The Injustices of Westeros at the Awards

If there’s one thing every House of the Dragon fan agrees on, it’s that Paddy Considine‘s glorious performance brought weight and another vision of an apathetic character to George R.R. Martin‘s books. Viserys I, on the pages, is a weak king, oblivious to the consequences of his choices and whose lack of pulse accelerated the process of the civil war that decimated dragons and part of House Targaryen when he died. In the series, however, we saw a good man trying to prevail in a corrupt and toxic universe, a king who died inside when he privileged the succession to the life of his beloved wife, a leader who stood firm in his decision to name his daughter (a woman, oh!) as a future queen and even a brother who suffered from the emotional instability and inconstancy of the one he loved the most. This is all thanks to Paddy, who defended Viserys I viscerally and earned a reign of passionate and faithful fans.

In the UK, Paddy is prized and idolized but still lacked a strong international following. House of the Dragon changed that, however, he has still been ignored at every award show thus far, even if they recognize other names from the cast and series. A traditional injustice in the Game of Thrones universe.

When the original series debuted, its first big star, Peter Dinklage, began to collect awards and accolades, all of which were more than justified. He was nominated eight times for his iconic performance as Tyrion Lannister. Won three.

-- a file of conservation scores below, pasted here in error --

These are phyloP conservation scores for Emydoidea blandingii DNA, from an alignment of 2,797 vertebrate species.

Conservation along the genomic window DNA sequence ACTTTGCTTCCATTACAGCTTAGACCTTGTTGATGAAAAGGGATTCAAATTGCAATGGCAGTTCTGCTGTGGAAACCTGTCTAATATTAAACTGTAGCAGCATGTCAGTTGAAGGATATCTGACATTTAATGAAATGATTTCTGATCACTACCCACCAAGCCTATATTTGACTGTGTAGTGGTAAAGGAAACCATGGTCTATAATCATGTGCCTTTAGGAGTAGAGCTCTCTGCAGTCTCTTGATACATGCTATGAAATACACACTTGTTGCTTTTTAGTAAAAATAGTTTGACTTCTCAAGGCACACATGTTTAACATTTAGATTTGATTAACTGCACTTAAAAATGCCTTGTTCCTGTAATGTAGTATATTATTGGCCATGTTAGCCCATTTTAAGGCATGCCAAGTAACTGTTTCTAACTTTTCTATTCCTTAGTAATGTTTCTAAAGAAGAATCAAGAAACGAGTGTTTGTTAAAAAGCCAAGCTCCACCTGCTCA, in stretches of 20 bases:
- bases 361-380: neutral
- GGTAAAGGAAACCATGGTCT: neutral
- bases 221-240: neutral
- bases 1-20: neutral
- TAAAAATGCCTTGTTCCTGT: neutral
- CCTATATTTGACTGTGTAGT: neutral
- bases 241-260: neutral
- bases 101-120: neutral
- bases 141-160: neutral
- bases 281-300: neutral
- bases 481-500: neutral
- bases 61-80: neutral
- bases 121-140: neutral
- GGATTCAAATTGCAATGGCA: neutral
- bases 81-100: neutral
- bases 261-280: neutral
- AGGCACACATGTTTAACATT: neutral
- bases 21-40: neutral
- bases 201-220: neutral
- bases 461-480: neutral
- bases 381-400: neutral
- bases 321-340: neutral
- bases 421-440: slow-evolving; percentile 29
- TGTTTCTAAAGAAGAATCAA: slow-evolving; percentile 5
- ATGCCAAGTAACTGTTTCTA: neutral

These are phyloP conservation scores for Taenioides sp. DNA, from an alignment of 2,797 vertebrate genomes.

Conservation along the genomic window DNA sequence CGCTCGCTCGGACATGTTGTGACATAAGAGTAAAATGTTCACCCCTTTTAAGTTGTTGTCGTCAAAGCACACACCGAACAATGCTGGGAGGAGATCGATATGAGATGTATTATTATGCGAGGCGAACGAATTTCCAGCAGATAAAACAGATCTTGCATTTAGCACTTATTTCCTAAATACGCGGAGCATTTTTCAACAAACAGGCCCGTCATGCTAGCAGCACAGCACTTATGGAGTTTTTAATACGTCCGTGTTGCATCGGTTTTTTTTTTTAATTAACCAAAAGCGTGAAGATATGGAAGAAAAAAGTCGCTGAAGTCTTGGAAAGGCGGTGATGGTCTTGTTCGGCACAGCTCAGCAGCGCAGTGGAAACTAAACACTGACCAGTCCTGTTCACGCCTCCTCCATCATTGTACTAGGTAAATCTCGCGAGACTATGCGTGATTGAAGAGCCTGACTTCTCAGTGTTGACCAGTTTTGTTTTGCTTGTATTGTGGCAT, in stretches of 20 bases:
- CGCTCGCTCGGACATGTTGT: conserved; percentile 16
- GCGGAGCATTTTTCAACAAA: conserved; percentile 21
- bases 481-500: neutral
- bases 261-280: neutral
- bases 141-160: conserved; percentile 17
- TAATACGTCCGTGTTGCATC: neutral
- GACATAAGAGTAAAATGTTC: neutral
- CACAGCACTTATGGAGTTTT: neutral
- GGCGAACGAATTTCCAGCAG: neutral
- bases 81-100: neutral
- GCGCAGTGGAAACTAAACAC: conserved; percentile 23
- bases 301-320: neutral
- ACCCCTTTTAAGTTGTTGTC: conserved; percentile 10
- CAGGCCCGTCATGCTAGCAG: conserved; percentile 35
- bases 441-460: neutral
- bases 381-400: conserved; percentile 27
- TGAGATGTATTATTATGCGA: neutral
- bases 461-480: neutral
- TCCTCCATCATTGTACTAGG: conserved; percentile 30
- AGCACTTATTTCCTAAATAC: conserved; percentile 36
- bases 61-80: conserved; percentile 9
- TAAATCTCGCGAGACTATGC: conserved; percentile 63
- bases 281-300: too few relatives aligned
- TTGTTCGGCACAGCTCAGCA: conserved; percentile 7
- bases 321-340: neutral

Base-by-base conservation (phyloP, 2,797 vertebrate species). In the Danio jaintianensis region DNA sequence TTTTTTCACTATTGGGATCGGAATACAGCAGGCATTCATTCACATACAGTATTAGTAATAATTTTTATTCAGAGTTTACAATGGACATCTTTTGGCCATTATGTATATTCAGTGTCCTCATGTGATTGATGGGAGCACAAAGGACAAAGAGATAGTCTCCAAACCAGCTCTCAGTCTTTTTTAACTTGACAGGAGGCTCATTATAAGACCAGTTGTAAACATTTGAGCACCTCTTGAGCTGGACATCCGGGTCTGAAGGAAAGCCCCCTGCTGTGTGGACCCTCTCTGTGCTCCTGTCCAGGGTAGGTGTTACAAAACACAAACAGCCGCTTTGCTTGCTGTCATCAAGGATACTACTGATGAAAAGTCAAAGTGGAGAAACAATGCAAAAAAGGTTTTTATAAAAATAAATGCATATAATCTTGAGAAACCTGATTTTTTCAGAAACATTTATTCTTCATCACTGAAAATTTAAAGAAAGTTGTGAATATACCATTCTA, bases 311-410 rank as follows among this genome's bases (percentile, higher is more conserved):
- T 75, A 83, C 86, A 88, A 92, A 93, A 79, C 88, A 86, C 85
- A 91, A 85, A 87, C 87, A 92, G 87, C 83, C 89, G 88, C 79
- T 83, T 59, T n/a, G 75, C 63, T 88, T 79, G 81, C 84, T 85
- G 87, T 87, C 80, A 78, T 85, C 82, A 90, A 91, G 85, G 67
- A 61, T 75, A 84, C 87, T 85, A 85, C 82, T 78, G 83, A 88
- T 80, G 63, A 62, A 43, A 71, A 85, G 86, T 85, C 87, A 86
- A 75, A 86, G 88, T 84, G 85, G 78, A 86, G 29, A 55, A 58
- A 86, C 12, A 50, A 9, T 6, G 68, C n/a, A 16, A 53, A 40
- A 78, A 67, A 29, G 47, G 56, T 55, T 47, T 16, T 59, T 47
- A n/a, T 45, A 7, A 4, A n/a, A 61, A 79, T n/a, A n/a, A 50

Without detracting from any of his victories that were celebrated by me, while Peter received recognition for great work, others took time to even the same response, two even also defending House Lannister. Over the 10 years of production, Lena Headey – who kicked ass as Cersei – was nominated no fewer than five times. She took none, not even after of a crushing turn on screen after that ‘Walk of Shame’. Even worse was Nikolaj Coster-Waldau, who reminds me a lot of the Paddy Considine case.

Nikolaj made Jamie Lannister a universally admired, beloved-hated hero-antagonist. His interpretation of the anguished character deserved to be nominated since the second season, but only started to make the list in 2018, with two seasons to go. Competing with Peter, he lost both times, creating an injustice in some way.

It was no different from others. Emilia Clarke was nominated four times, three for supporting, while Kit Harington only received two nominations, once for supporting and, in the end, for Lead.

But the most impressive story was that of Alfie Allen. The actor, who broke our hearts with Theon Greyjoy’s legendary performance, was virtually ignored year after year. When the series ended, he paid his own entry fee to be considered. Oops, is it paid?

Well, there is a registration fee to be considered for the nomination, it costs 225 dollars and the actor, who knew he had a chance and deserved it, decided to act alone. It paid off, and he was nominated in 2019. Let’s stress again that being eligible to be nominated may come at a cost, but what landed Alfie on the select final list was his work.

It seems to me unlikely that Paddy Considine‘s case is the same as Alfie’s, behind the scenes, but unfortunately, it’s the same as Nicolaj’s, certainly. Emmy nominations are yet to be announced, but he didn’t make the SAG Awards list, which is always the bellwether. An injustice, but as we know, King Viserys is beloved and iconic thanks to him, we will never forget his brief reign.


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